Kremlin-backed Pravda News on September 9 also published an article detailing how Caravanserai and other co-ordinated media efforts "have lost their minds".
The article is based on a video from a YouTube channel called "The Bomb Shelter" that details Caravanserai's coverage. The video criticises various articles and denounces its editors and writers, calling it yellow press and comparing it to "unprofessional" Ukrainian propagandists.
The creator, himself featured in the video, is a man wearing a gas mask in what appears to be an underground bunker.
The article and video take particular issue with a Caravanserai article that features a Taliban commander videotaped saying that Russia and Iran ordered the militant group to destroy schools and mosques.
The video creator is obviously pro-Kremlin, posting other videos such as "Military bio-laboratory of the USA in Kazakhstan. New details" and "It's not a game, it's a massacre now. USA in Central Asia".
The bias is clear to the viewers of his YouTube channel.
"Russian propagandist, show your face first," one commenter said.
"Why should you Russians [have] Central Asia? Historically the lands of Central Asia didn't belong and won't belong to Russia," said another.
Fake news, lies and propaganda
The creator of the "Bomb Shelter" YouTube channel is just another example of Russian online trolls who are ramping up their operations in Central Asia and beyond.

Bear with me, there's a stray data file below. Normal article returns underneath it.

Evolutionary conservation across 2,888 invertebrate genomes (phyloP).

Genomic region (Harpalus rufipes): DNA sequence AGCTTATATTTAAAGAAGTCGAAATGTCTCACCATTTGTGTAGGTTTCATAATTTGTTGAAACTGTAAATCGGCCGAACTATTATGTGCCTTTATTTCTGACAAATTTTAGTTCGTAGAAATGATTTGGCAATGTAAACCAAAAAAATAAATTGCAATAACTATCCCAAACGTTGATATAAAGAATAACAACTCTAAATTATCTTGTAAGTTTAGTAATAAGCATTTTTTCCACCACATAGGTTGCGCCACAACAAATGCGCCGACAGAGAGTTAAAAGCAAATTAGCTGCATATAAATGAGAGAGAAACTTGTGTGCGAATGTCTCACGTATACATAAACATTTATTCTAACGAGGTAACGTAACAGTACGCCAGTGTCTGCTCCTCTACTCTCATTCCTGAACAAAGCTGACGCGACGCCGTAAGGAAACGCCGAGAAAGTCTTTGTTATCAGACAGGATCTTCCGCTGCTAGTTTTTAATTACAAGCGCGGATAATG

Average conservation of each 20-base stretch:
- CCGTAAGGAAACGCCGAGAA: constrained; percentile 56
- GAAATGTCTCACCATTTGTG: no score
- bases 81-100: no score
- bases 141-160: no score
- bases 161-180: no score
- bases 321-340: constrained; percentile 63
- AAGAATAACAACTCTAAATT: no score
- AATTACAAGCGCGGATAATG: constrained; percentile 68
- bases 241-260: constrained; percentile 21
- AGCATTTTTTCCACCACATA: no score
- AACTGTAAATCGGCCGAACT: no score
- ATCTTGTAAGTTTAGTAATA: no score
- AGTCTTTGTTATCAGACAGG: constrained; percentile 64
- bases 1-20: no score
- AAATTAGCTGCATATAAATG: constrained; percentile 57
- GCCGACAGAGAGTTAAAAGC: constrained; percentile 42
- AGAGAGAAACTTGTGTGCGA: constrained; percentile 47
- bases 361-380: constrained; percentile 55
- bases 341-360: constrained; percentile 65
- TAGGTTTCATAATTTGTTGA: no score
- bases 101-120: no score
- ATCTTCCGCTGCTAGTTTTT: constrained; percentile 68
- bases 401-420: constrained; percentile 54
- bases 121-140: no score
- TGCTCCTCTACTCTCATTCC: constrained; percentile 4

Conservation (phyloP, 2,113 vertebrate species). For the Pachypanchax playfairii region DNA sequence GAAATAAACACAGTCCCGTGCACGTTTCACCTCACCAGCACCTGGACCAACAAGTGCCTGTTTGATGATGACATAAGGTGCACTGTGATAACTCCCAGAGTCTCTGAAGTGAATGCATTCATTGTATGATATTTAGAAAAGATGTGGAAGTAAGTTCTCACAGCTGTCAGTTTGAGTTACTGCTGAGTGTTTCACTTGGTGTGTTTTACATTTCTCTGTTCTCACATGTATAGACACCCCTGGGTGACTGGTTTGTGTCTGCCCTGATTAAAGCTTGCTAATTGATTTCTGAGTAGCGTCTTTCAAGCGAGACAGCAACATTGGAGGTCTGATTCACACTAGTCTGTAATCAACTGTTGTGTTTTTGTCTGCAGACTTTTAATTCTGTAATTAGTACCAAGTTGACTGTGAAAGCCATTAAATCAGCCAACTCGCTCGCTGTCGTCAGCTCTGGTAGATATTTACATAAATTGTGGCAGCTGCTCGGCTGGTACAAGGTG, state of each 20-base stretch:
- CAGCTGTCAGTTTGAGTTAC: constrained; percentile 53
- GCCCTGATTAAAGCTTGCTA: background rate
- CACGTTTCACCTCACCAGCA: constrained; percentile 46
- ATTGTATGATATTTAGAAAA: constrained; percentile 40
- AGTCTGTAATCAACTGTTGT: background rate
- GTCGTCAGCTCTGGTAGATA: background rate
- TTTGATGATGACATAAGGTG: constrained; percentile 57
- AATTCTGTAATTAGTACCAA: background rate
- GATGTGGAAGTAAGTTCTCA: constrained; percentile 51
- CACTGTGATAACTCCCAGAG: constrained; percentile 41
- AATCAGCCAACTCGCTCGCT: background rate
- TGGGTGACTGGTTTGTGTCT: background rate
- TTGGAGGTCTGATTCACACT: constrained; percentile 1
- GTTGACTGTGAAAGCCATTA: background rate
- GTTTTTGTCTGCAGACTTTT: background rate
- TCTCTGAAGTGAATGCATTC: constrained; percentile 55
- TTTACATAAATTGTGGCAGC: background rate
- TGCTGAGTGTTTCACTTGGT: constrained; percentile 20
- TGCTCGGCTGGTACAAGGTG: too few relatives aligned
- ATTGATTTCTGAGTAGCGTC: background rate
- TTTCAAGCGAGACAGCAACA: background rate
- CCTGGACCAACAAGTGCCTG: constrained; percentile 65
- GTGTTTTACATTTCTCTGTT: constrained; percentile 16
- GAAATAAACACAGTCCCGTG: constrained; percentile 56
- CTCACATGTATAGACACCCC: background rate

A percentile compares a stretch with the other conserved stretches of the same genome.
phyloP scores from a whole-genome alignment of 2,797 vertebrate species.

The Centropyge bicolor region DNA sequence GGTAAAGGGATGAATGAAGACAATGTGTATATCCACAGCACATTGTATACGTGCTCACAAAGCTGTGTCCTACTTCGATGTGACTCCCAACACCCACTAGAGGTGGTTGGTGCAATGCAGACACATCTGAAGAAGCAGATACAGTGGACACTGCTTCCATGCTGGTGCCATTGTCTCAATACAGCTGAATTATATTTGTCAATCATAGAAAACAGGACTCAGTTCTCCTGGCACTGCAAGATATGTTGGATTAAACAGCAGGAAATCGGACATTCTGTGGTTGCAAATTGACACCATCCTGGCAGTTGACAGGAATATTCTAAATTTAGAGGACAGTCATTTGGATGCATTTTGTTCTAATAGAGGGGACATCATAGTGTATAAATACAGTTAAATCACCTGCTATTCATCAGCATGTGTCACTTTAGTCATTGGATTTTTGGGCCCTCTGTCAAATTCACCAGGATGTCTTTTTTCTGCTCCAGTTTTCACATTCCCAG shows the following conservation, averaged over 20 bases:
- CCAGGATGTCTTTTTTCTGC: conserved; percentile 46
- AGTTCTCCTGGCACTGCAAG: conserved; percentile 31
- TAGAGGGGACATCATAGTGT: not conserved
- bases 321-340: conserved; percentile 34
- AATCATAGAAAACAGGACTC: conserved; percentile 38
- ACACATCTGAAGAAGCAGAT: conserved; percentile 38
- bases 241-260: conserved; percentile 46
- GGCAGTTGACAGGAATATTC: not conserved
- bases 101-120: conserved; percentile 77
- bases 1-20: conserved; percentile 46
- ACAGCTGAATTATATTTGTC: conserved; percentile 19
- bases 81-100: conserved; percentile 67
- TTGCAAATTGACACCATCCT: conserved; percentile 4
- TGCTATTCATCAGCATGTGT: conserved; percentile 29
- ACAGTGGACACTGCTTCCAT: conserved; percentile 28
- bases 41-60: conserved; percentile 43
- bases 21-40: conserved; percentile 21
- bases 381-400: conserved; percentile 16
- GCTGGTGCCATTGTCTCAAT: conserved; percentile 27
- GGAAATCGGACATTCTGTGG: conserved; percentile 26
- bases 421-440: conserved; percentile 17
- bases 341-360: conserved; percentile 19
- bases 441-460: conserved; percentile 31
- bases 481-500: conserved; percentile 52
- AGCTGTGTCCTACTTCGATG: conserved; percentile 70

Such trolls are part of a broad hybrid warfare campaign by the Kremlin that utilises online media platforms, popular forums and social networks to advance its soft power and carry out disinformation efforts in countries where it has geopolitical interests.
That ambit includes Central Asia, which Moscow has traditionally considered to be within its sphere of influence.
The Pravda article was reprinted on several other Kremlin-backed websites, which have for some time now attempted to undermine the growing body of evidence that the Kremlin is funding and equipping the Taliban. That included Russkaya Vesna (Russian Spring), which mostly covers the affairs of Russian-backed separatists in Ukraine and often publishes "fake news".
For example, Russkaya Vesna published a September 6 story about an alleged "confession" of an "Islamic State" (IS) fighter in Syria who said that the United States supported IS, a narrative often pushed by the Kremlin.